General Aviation Accident Bulletin

Recent general aviation and air carrier accidents.


AVweb’s General Aviation Accident Bulletin is taken from the pages of our sister publication, Aviation Safety magazine. All the reports listed here are preliminary and include only initial factual findings about crashes. You can learn more about the final probable cause on the NTSB’s website at Final reports appear about a year after the accident, although some take longer. Find out more about Aviation Safety at

April 16, 2020, Cincinnati, Ohio

Beechcraft A36 Bonanza

At about 1145 Eastern time, the airplane sustained substantial damage during an off-airport landing to a roadway following engine failure. The solo pilot was not injured. Visual conditions prevailed.

While en route to a maintenance facility, the pilot performed mixture leaning at altitudes up to 14,000 feet MSL to diagnose EGT readings. In the descent to his destination, first one cylinder then another and another failed until the engine stopped producing power. While landing on the roadway, the left wing struck a wooden post. The airplane landed hard, resulting in landing gear collapse, struck another wooden post on the opposite side of the roadway with the right wing and “slid under an overpass” before coming to rest. The pilot secured the fuel and master switch and exited the airplane.

Examination revealed the fuel inlet and outlet fittings on the fuel control could be turned by hand. According to maintenance records, the fuel pump had been installed two days earlier.

April 20, 2020, Billings, Mon.

Piper PA-31T-1 Cheyenne I

The airplane was destroyed at about 0950 Mountain time when it collided with terrain shortly after takeoff. The solo airline transport pilot was fatally injured. Visual conditions prevailed.

The pilot took off to perform pattern work and was cleared to extend his upwind pattern leg. There was no further contact with the pilot; about 90 seconds after takeoff, a column of smoke was observed. Surveillance data showed the airplane remaining on runway centerline but never going much above 100 feet AGL and 81 knots groundspeed. Ground scars were consistent with the airplane impacting the ground in a shallow, nose-up, wings-level attitude. All major structural components of the airplane were located within the debris field.

April 23, 2020, Mesquite, Texas

Pilatus PC-12/47

At about 1600 Central time, the airplane was substantially damaged when it was landed short of the intended divert airport after losing engine power. The solo pilot received serious injuries. Visual conditions prevailed.

While en route, the pilot reported to air traffic control that he was losing engine power and accepted vectors to a nearby airport. Shortly, the pilot reported engine power had stabilized and he wanted to return to Dallas, Texas. A few moments later, the pilot again reported losing engine power and ATC gave him vectors to an airport at 11 o’clock and about three miles. The airplane impacted a muddy field short of the airport.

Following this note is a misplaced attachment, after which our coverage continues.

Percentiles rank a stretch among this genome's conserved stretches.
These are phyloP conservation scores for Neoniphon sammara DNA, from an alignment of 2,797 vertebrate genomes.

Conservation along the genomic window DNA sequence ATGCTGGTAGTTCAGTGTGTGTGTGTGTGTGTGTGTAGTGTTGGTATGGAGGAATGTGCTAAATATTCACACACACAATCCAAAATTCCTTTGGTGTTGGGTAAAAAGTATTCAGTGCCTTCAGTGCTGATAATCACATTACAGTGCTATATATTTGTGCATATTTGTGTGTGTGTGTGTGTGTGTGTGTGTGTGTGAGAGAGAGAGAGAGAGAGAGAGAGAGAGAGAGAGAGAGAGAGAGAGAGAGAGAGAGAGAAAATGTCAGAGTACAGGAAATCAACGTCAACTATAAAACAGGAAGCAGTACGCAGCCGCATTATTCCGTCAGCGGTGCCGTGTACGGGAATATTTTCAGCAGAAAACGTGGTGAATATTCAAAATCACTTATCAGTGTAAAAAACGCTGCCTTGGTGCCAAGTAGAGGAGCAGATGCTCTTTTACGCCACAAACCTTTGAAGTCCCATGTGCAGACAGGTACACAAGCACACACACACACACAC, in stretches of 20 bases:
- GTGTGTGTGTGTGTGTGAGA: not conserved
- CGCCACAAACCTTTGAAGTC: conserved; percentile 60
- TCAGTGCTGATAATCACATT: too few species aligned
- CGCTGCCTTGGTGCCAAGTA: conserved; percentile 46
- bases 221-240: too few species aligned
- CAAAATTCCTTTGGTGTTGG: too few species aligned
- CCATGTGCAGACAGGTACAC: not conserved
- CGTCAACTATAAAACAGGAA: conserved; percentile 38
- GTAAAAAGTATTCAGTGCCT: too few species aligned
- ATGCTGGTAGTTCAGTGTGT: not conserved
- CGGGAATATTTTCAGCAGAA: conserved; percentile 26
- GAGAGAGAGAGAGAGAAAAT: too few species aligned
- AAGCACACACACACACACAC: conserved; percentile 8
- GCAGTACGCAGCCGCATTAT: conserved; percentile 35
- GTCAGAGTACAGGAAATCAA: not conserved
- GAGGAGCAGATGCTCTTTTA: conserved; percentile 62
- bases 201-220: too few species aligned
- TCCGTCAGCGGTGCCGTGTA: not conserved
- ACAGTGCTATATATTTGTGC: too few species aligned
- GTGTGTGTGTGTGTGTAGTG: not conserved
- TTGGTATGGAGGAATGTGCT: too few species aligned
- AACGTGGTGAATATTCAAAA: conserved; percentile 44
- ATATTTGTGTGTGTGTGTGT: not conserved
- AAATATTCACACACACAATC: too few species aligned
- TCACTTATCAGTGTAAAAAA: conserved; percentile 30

April 23, 2020, Craig, Colo.

Ted Smith Aerostar 601B

Radar contact with the airplane was lost at 2139 Mountain time; accident site was located early the following morning at 0336 Mountain time. The airplane was destroyed and the student pilot sustained fatal injuries.

The pilot earlier told FBO personnel he had flown via airline from California to New York and bought the airplane that morning. Radar data show the airplane departing Pennsylvania at about 1119 Mountain time, arriving in Colorado at about 1949 after stops in Ohio and Iowa. On taxiing in after landing in Colorado, the right engine was not running and FBO personnel noticed “a lot” of fuel staining under and on top of the right wing. All three fuel tanks were filled while an FBO employee made him a cup of coffee because the “pilot was ‘really tired’ and did not have cash to buy Red Bull.” The pilot then took off at about 2037 Mountain time, intending to fly through Utah and destined for California.

Radar data show the airplane initially flying to the west/southwest and reaching about 16,000 feet MSL before beginning an erratic series of turn, climbs and descents to over 23,000 feet. At that point, the airplane began to descend, entering a tight looping turn to the left and losing altitude rapidly before track data was lost at about 2139.

April 25, 2020, East Hampton, N.Y.

Piper PA-28-151 Warrior

At about 1340 Eastern time, the airplane was substantially damaged when it partially lost power and landed long. The pilot and two passengers were not injured. Visual conditions prevailed.

The airplane had arrived earlier that day. After loading the passengers, the pilot took off. Shortly after liftoff, the pilot noticed a vibration and diminished engine power, although the throttle was in the full-open position. At 400-to-500 feet MSL, the engine began sputtering. The pilot made a 180-degree right turn at 300-to-400 feet. The engine continued to sputter and then lost all power. The pilot turned right toward a crossing runway and touched down about ¾ of the way down the runway, went off the end, through a deer fence and came to rest in a field. Except for impact damage, examination did not find a reason for the engine failure. The engine was started and run at 1500 rpm, with no vibrations or sputtering noted.

This article originally appeared in the July 2020 issue of Aviation Safety magazine.

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